don’t actually get that much pay for the hours.
Try, try again
Very few will reach the glittering prizes, but that doesn’t
deter them. I have now dealt with 11 ministers for veterans’ health
during my time working in that field, from all main parties. All
but one were very good. 90%, wasn’t party political. Most really
wanted to do the best they good for those who have served. And I
find most politicians, once they have decided that you aren’t
secretly filming or recording them, are decent people with a sense
of humour and of the absurd. I did say “most”, not “all”.
But whatever their personality or party affiliation, my job is
to get to know them. It is important to develop personal links. It
sounds cheesy but it is. And how does one do that? If at first you
don’t succeed, try, try and again. And if that still hasn’t worked,
befriend the person who keeps the minister’s diary. They know
what’s going on.
Lobbying works. Sometimes. We have lobbied I think successfully
for changes to the Prevent programme, Mandatory Reporting on Child
Abuse, sensible outcome measures (well, more sensible than they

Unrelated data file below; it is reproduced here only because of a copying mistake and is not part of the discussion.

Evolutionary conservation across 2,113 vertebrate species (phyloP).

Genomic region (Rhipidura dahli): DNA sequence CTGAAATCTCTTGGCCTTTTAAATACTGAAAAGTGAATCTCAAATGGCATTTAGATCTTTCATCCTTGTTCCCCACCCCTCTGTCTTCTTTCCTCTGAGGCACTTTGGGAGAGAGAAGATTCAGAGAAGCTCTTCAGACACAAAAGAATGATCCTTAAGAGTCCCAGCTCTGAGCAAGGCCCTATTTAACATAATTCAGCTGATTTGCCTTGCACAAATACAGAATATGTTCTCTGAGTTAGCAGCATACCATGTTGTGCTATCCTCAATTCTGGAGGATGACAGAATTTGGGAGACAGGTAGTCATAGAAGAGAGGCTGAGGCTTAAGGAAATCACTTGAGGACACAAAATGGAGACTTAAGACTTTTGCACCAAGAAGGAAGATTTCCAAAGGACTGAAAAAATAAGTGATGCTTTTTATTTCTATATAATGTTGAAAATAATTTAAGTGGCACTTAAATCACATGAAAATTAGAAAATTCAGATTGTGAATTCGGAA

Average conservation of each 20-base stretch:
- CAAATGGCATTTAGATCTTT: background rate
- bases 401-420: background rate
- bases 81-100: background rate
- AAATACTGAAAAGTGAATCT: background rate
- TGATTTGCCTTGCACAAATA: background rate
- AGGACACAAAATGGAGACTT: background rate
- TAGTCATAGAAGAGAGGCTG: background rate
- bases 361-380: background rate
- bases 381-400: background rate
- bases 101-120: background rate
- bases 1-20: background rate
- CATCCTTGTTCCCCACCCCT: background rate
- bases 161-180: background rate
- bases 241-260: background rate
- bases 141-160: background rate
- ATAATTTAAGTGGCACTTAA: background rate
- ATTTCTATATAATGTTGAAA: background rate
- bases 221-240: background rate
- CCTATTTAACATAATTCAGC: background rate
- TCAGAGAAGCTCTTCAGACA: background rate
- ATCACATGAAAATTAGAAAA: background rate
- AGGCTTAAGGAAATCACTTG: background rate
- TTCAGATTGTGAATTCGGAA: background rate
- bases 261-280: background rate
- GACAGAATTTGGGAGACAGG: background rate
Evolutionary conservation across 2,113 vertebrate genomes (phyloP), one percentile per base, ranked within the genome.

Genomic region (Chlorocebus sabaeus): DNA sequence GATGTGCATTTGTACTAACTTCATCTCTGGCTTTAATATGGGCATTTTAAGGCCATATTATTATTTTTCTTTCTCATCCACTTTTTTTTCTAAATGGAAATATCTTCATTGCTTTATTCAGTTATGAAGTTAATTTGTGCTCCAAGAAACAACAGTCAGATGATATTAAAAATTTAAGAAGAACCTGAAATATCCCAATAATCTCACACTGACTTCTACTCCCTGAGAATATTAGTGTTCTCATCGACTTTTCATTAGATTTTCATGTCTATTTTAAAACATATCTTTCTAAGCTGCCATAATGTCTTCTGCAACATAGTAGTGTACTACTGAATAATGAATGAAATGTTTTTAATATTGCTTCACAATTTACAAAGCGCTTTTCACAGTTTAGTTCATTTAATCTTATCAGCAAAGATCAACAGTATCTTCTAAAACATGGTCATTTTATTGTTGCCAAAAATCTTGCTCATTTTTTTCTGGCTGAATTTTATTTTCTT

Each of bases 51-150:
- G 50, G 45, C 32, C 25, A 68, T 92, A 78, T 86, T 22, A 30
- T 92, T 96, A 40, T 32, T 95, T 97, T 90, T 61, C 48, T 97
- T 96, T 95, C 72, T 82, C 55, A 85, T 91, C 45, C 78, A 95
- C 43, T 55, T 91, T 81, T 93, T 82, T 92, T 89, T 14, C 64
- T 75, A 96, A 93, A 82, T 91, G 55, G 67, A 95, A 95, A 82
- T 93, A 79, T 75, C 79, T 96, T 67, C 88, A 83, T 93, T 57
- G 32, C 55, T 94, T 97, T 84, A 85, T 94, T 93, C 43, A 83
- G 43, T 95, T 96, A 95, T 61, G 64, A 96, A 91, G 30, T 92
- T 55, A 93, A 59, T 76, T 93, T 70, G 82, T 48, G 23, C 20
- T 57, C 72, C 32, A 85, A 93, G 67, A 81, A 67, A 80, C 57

would have been if we hadn’t bothered). the way in which NHS
Digital use data, persuading NHS-E to accept the findings of the
Crisp Commission on beds, and many more.
And what about the longer game? When I started this role we went
through a big review of our communications, which wasn’t easy. But
in the end we decided that what we really wanted to be was not so
much a campaigning organisation - there are organisations better
placed to do this.
We want to become a trusted source of advice – to be in effect a
calm, authoritative voice for mental health, one that is visible,
credible, and useful. And I think we are achieving that. Here’s one
example – in February 2015 we had 106 media pieces with audience
reach of 30 million, Last month it was 283 media places reaching
We’re trying to use digital more effectively too. See our
short video for Members which explains
what you can do to embed recommendations to improve acute adult
psychiatric care in your Trust. It’s just one of many improvements
we’re introducing, I hope you like it.
Finally, being a psychiatrist can be a help. After all, Dale
Carnegie said that one of the best ways to exert influence was to
“become genuinely interested in other people”. If we aren’t, then
Professor Sir Simon Wessely